Very few pension funds mention carbon offsets in their TCFD reports due to the question around whether they are a truly effective tool on the path to net zero. The issue lies in the fact that with offsets a company can pollute the world in one place, but plant some trees elsewhere and, technically, still be carbon neutral. We should be trying to reduce our emissions full stop and opt for genuine decarbonisation strategies.
When Pensions for Purpose looked into TCFD reporting, it found that funds had different methods of setting targets: 42% of funds had emissions intensity goals, while 21% had absolute emissions and data quality targets and only 16% had forward-looking targets.
Some pension funds that are ahead of the game, having incorporated climate risk and decarbonisation into their investment strategy in the past, have viewed TCFD reporting as a compliance requirement rather than an effective driver in their climate investment strategies.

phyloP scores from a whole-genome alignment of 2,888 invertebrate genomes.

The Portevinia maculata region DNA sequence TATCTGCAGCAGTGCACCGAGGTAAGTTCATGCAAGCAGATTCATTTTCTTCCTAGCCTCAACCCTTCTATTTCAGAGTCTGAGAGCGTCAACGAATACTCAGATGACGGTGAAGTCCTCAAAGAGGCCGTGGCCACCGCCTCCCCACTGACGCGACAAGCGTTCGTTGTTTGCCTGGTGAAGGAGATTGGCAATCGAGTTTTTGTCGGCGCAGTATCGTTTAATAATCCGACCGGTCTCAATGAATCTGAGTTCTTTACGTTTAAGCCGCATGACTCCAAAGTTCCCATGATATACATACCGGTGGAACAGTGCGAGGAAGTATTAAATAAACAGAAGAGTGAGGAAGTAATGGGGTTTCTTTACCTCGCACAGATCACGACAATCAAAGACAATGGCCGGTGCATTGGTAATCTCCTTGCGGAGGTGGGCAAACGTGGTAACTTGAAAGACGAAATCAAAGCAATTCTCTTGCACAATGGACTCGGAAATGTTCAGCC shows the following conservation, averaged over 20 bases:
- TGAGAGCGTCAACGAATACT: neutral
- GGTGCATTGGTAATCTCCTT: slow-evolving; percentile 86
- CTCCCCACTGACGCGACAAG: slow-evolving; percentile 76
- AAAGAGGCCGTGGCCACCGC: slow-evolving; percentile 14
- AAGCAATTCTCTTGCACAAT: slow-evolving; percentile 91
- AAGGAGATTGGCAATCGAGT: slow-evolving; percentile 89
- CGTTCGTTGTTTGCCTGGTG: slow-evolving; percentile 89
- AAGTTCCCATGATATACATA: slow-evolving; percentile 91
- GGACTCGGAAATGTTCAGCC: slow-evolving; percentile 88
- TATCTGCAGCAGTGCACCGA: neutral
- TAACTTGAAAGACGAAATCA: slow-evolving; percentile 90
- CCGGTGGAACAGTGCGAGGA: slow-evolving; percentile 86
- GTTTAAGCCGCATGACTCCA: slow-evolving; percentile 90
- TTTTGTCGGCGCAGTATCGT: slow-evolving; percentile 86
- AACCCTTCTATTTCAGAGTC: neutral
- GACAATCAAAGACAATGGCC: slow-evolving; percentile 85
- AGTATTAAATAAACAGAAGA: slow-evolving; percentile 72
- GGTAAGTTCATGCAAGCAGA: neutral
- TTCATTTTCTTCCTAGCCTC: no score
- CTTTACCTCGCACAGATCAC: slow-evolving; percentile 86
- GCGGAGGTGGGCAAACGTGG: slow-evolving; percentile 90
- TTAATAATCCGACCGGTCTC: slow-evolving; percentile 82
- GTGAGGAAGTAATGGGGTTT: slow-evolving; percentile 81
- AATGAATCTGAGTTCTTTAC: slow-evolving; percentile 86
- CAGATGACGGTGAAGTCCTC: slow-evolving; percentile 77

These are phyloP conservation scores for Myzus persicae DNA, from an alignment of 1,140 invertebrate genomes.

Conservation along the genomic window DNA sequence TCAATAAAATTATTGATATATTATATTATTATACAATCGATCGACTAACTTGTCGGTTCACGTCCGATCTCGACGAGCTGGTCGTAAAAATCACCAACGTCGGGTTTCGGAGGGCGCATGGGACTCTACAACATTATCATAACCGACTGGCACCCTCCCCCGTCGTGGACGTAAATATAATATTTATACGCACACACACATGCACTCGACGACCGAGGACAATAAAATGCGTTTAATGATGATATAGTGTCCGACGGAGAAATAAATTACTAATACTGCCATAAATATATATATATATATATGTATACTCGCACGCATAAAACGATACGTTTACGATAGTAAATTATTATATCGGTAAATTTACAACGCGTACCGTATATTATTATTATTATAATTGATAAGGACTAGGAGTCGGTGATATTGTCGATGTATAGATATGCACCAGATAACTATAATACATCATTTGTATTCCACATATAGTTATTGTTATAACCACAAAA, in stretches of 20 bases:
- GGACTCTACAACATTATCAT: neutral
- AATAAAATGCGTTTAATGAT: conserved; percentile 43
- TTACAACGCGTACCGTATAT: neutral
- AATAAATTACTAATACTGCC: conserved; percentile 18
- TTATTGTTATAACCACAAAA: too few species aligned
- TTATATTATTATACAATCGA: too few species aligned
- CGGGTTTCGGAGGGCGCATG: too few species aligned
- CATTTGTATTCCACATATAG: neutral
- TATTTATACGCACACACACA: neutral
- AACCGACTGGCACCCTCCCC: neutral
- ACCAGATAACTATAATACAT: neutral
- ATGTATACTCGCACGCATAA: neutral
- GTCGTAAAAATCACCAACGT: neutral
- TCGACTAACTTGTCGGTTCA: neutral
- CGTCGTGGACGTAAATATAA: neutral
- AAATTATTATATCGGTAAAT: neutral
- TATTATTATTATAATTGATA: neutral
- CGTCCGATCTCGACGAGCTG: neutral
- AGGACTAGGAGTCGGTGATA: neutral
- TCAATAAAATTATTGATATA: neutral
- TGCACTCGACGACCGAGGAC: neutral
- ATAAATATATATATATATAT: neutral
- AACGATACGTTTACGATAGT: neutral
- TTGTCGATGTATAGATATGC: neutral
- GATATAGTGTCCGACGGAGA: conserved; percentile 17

This means that, for some pension funds, the government’s intention of having TCFD reporting drive climate strategies towards a net-zero target has been limited. Even for those funds that have produced TCFD reports, 25% do not have a public net-zero target. Indeed, some larger DB schemes have mentioned that they are less vulnerable to climate risk owing to their shorter timelines, given that their schemes are closed to new members.
However, despite some negative views towards TCFD reporting, pension funds shouldn’t be overly dismissive. While many funds agree the data isn’t quite there yet and needs improving, it is a step in the right direction for the industry. Besides, investors do want to see climate-related financial disclosures, with 90% of those surveyed by Pensions for Purpose using them in financial decision-making, and 66% factoring them into the way they price financial assets. As more and more companies disclose their data, the young TCFD reporting framework will mature and develop, improving methodologies.